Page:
Juveniles to be charged with adults for joint crimes as new law is passed


Juveniles or children between the ages of 14 and 18 can now find themselves being charged along with adults in criminal cases following the passage of amendments to the Juvenile Justice Act in the National Assembly on Tuesday night.

Against an increase of criminal activities involving juveniles, the amendments, which were piloted by Minister of Home Affairs Robeson Benn, specifically target juveniles involved in cases related to manslaughter, murder, sexual assault, drug trafficking, arson, abduction of a person, possession of firearm and conspiracy to commit a crime.

“The offense cannot be disposed of summarily, the juvenile may be charged jointly with the adult in one hearing,” the amendment prescribes.

Previously, the law allowed for the justice system to try a juvenile and an adult separately, although they participated in the same crime.

Minister Benn said notwithstanding the change to the law, the right of the juvenile will not be curtailed as the Magistrate or Judge will still have to assess the gravity of the offense and the extent of the juvenile’s involvement.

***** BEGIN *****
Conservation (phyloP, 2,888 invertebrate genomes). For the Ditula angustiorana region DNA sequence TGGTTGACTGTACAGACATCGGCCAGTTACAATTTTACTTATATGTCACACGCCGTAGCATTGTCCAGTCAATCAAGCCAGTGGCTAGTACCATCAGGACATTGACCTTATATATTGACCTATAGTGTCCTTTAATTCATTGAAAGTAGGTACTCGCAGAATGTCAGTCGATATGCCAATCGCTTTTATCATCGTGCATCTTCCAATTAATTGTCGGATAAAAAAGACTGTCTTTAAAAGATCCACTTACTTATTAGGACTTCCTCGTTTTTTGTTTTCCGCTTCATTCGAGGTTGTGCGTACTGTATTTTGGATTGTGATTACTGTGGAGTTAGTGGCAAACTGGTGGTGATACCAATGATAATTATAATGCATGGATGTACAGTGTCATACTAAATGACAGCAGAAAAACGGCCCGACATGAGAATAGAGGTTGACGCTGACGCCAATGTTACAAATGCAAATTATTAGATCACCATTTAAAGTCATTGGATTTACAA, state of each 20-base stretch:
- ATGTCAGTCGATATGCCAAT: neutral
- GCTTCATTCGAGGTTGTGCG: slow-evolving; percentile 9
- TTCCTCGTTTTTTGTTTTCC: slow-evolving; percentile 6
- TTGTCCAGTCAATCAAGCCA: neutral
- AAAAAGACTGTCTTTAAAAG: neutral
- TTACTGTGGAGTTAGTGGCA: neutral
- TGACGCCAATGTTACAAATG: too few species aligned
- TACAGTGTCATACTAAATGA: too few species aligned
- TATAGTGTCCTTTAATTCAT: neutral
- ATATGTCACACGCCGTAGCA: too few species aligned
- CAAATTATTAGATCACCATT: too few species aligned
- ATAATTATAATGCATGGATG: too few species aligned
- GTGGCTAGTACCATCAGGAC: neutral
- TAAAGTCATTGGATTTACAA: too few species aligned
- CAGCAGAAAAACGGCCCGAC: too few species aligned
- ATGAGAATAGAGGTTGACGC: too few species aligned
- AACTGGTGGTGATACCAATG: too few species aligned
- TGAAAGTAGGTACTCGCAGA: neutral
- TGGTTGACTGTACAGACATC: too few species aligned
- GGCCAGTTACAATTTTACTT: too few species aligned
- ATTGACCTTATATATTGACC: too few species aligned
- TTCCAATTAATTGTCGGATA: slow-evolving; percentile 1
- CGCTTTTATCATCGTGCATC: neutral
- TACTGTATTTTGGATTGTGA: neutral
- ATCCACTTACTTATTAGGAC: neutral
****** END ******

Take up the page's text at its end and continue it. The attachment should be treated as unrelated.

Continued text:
“It is true that juveniles are less likely to understand what is wrongdoing in itself and it may be more of an emotional response to threats or perceived threats… they are less capable of undertaking premeditated actions,” Benn reasoned.

Minister of Home Affairs Robeson Benn

The amendments have been hailed as a move to significantly reduce the backlog in cases with some 17 juveniles currently incarcerated (15 males and two females) in Guyana’s prison system.

“There is perhaps the issue of sloth in the court, there are issues relating to people refusing to take cases and, of course, we know we are unhappy with respect [to] decisions made in the court,” Minister Benn told the National Assembly.

Meanwhile, Minister of Culture, Youth, and Sport Charles Ramson Jr explained that it is important for the government to ensure that there is a strong deterrence to serious crimes involving teenagers.

Also participating in the debate was Minister of Human Services and Social Security, Dr Vindhya Persaud who noted that there is no intention to remove or jeopardise the rights of juveniles in the furtherance of this law.

“At no point in this amendment are we removing the rights of the juvenile. Would we rather that nothing be done? Would we rather that persons affected by the offenses not have justice done?

“I am pretty sure that as every member would have considered this legislation, it would not have escaped them that the juvenile would be bereft of the rights that are enshrined within the entire act,” Dr Persaud told the House.

Section 3 (b) (i) of the principal Act restricts juveniles from appearing before the Court with an adult but the explanatory memorandum of the amendments highlight that the proposed amendment will create an exception.

“The current criminal justice system often results in witnesses testifying twice, leading to a significant increase in judicial time and expense,” the explanatory memorandum state.

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